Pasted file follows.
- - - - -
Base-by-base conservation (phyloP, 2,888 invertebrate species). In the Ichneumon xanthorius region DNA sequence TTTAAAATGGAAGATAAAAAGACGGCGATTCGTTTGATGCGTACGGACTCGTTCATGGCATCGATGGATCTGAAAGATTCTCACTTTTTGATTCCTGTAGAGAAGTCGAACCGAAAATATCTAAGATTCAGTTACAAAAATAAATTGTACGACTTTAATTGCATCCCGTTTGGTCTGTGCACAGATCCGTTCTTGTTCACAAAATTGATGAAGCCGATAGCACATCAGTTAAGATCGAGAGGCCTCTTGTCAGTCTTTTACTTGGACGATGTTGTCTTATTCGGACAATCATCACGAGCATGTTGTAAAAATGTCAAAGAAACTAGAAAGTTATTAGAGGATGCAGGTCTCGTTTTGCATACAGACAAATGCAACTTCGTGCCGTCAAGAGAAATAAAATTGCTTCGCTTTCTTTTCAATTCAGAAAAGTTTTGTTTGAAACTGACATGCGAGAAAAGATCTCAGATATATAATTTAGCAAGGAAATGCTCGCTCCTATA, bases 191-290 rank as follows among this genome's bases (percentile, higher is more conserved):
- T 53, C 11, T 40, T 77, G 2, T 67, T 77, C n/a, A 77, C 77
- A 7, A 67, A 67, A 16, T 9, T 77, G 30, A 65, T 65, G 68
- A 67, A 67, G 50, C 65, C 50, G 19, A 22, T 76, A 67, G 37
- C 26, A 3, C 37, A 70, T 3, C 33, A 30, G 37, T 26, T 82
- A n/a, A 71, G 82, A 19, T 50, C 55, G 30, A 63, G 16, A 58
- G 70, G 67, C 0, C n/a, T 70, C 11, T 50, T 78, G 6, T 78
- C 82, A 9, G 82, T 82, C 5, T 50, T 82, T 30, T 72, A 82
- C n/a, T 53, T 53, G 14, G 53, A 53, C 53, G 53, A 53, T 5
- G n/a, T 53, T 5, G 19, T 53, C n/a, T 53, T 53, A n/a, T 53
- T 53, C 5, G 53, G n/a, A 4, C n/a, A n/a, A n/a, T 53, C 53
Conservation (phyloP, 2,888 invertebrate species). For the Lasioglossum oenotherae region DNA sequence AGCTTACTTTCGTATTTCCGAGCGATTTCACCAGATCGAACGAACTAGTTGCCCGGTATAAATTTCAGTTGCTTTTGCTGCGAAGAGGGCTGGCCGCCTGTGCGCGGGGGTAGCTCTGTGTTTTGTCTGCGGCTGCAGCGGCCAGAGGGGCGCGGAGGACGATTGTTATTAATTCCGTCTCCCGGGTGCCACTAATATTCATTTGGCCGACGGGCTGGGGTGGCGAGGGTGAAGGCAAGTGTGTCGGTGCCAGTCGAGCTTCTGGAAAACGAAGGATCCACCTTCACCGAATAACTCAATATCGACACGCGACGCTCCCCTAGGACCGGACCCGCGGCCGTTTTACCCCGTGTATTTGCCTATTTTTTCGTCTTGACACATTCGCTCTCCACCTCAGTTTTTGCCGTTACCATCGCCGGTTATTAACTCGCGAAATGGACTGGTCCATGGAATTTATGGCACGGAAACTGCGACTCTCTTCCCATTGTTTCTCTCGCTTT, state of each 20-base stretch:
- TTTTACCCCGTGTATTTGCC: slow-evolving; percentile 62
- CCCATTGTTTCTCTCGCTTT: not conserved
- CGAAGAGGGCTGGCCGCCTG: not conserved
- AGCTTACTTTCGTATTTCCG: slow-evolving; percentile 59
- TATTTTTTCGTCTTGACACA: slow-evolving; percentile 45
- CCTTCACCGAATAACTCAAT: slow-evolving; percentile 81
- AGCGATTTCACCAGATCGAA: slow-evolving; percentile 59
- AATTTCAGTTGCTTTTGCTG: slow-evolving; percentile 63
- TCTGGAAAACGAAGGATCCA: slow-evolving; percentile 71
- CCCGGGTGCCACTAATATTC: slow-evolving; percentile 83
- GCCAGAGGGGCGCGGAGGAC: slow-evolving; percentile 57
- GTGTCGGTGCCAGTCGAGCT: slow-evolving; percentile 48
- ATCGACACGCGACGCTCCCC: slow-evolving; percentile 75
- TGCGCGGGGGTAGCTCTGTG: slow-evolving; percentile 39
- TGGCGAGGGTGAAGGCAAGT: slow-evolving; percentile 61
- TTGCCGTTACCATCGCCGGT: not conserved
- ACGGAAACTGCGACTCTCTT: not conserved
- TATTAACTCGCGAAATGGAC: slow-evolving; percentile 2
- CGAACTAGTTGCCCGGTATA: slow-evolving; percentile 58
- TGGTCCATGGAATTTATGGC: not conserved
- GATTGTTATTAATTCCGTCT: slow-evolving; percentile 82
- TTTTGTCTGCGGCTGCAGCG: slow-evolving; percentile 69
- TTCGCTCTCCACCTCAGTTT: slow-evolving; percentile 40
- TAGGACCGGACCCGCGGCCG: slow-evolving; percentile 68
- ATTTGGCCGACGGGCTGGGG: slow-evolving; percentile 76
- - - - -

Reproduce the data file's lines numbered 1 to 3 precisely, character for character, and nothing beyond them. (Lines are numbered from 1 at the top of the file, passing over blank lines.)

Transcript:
Base-by-base conservation (phyloP, 2,888 invertebrate species). In the Ichneumon xanthorius region DNA sequence TTTAAAATGGAAGATAAAAAGACGGCGATTCGTTTGATGCGTACGGACTCGTTCATGGCATCGATGGATCTGAAAGATTCTCACTTTTTGATTCCTGTAGAGAAGTCGAACCGAAAATATCTAAGATTCAGTTACAAAAATAAATTGTACGACTTTAATTGCATCCCGTTTGGTCTGTGCACAGATCCGTTCTTGTTCACAAAATTGATGAAGCCGATAGCACATCAGTTAAGATCGAGAGGCCTCTTGTCAGTCTTTTACTTGGACGATGTTGTCTTATTCGGACAATCATCACGAGCATGTTGTAAAAATGTCAAAGAAACTAGAAAGTTATTAGAGGATGCAGGTCTCGTTTTGCATACAGACAAATGCAACTTCGTGCCGTCAAGAGAAATAAAATTGCTTCGCTTTCTTTTCAATTCAGAAAAGTTTTGTTTGAAACTGACATGCGAGAAAAGATCTCAGATATATAATTTAGCAAGGAAATGCTCGCTCCTATA, bases 191-290 rank as follows among this genome's bases (percentile, higher is more conserved):
- T 53, C 11, T 40, T 77, G 2, T 67, T 77, C n/a, A 77, C 77
- A 7, A 67, A 67, A 16, T 9, T 77, G 30, A 65, T 65, G 68